There’s also representation of how the social media and Twitterverse can seem like the whole world for authors, who can be quite isolated writing in their own worlds. I particularly enjoyed her commentary on how Twitter is only a small part of the readership, and the impact – or lack there-of, on book sales.
Diversity and gatekeeping
Some things hit on the nose, such as how the industry tends to treat and tokenise “diversity” or stories from different backgrounds. It explores how queries from diverse authors can be turned away after meeting diversity quotas or stories that don’t have “mass appeal”. The author also explores being pigeonholed into certain genres after your debut, which is probably why June Hayward’s book that she stole is a historical fiction on Chinese Labour Corps.
Yellowface also presents both sides of the argument on gatekeeping in the community, like whether white authors should stay in their lane and only write from their own perspective. The moral of the story, is that anyone can write what they want, as long as they put in the work (eg. via sensitivity readers if it’s from another perspective). After all, you have people writing fantasy stories, and it’s obviously not possible to put yourselves in the shoes of a fae lady. Whether it’s the Chinese Labour Corps or another marginalised community, these stories also need to be told whether you are intimately tied with it or not.
As an own voices writer whose debut was a Chinese historical war story, with some really painful moments, Kuang also covers the issues of being an own voices author. Not only are you exploring your own past and putting the pain of your generations on display, but you’re also being critiqued about it. She tackles this flawlessly, through June’s visits to her dead friend’s mother.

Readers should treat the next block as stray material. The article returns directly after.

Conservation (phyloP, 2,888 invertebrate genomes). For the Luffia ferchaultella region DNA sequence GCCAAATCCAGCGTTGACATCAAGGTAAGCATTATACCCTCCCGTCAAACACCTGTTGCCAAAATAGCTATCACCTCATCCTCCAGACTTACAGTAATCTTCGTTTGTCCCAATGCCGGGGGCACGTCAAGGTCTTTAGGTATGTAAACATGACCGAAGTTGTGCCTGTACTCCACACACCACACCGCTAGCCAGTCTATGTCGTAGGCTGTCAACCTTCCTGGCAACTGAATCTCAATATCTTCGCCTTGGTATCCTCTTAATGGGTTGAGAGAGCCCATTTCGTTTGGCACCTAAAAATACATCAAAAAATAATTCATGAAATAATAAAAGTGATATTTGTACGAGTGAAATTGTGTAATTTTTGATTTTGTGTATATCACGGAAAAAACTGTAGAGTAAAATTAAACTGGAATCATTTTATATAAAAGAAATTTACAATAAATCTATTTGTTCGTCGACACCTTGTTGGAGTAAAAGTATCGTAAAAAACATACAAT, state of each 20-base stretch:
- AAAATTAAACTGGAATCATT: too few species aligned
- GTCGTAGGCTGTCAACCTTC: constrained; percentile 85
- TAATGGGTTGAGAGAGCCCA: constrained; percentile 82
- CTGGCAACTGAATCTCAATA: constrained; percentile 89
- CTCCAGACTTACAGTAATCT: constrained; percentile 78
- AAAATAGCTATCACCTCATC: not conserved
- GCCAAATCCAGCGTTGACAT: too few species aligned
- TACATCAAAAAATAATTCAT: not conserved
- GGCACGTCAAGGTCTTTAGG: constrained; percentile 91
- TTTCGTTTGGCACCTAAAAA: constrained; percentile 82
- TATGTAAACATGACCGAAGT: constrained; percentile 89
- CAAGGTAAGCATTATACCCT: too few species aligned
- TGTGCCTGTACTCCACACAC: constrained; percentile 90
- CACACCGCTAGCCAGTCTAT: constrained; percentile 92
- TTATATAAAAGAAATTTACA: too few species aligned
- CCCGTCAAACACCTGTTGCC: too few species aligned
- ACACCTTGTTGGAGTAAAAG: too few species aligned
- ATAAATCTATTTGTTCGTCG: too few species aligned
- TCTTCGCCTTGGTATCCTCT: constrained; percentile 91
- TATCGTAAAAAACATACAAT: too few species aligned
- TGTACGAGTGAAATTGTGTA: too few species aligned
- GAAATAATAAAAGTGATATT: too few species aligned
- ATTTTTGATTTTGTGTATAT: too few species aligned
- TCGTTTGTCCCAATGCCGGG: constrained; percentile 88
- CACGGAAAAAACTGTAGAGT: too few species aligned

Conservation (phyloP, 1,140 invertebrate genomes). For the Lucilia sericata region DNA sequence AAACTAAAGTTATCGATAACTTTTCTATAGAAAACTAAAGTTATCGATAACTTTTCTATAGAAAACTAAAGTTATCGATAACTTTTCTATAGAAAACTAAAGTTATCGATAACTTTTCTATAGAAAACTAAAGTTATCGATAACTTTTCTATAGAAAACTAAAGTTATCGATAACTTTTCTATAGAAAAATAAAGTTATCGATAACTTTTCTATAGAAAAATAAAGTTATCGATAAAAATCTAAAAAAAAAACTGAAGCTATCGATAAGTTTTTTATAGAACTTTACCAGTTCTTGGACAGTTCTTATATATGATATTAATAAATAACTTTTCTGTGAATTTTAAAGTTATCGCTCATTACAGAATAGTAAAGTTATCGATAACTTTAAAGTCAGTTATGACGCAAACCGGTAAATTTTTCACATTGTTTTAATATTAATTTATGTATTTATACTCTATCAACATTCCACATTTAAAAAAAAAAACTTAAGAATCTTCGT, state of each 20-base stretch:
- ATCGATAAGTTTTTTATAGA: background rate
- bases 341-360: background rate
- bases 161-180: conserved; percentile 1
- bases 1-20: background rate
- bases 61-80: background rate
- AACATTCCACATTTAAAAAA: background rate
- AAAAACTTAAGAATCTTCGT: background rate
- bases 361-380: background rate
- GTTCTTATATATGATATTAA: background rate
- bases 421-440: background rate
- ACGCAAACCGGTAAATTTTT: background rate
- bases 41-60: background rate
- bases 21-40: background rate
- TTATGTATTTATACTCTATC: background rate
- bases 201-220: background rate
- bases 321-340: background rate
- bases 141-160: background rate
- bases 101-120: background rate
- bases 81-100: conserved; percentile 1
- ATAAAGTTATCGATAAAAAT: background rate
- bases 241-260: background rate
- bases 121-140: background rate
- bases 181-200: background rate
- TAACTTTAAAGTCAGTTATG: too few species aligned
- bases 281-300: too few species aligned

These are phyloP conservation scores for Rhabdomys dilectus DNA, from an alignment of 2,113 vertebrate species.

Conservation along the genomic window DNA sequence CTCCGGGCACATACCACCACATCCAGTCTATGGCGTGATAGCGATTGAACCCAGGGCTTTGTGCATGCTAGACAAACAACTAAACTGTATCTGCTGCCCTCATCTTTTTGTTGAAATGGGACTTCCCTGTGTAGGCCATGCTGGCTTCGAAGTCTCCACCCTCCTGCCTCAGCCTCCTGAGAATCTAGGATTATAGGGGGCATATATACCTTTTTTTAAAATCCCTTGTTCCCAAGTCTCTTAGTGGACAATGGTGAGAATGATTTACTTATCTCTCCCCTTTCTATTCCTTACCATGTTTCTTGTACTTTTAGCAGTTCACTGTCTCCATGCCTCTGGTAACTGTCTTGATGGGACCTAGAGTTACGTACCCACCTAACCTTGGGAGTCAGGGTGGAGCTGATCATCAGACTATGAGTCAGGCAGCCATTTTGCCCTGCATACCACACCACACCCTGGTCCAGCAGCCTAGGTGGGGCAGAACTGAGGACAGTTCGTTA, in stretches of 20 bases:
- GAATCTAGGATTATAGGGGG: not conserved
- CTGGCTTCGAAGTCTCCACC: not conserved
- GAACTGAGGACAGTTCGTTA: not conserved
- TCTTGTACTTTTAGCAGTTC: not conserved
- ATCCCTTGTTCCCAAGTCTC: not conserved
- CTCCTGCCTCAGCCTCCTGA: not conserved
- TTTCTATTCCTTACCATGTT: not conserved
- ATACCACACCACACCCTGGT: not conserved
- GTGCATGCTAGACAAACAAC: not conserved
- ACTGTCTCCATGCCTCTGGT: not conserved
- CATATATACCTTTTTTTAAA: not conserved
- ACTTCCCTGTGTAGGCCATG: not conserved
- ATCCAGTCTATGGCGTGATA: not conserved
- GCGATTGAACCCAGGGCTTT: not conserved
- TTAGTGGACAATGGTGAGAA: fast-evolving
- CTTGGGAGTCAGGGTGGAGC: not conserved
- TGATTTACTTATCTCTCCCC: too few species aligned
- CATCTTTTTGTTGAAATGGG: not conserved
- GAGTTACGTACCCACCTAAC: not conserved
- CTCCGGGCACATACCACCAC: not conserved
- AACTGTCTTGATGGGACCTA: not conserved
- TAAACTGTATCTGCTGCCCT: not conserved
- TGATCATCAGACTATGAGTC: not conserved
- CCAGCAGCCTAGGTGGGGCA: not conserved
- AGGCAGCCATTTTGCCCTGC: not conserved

Moral arguments of marketing
There are also some moral arguments when June Hayward decides to change her author name to Juniper Song and takes an ethnically ambiguous photo for the book. Although she knows that she’s doing this for Sales, and never says outright that she’s trying to pass as Chinese, she’s forced to deal with this head-on. She donates to the Asian American Writing Association, and mentors young Chinese writers, but it’s clear she doesn’t really find it a big deal.
She thinks that she deserves every success that has come to her from passing off an Asian author’s work as her own, and doesn’t really see the impact of changing particular plot points in the story. At the very worst, the book has become a white saviour story, which is not what Athena originally set out to do.
It’s clear that a lot of feelings cropped up while reading Yellowface, having seen it all play out on book Twitter. Through two compelling characters, Kuang has provided a nuanced exploration into diversity in the book publishing industry, from her own perspective as a Chinese author published in the West. This is the book that the industry needed in 2019, and with some space to breathe and let lie – I’m glad that it has finally been published.
For the average reader however, who isn’t part of the BookTwit, Yellowface presents as juicy bookish drama and gossip. From a writer haunted by her own actions and the ghost of her successful friend, this would be a compelling read either way. Yellowface is a bold, tell-all book about the ins and outs of the publishing industry, with the discourse of morality, tokenism and diversity.
Rating: 5 out of 5
Yellowface is available from Australian bookstores for RRP $17.95. Grab it from Booktopia.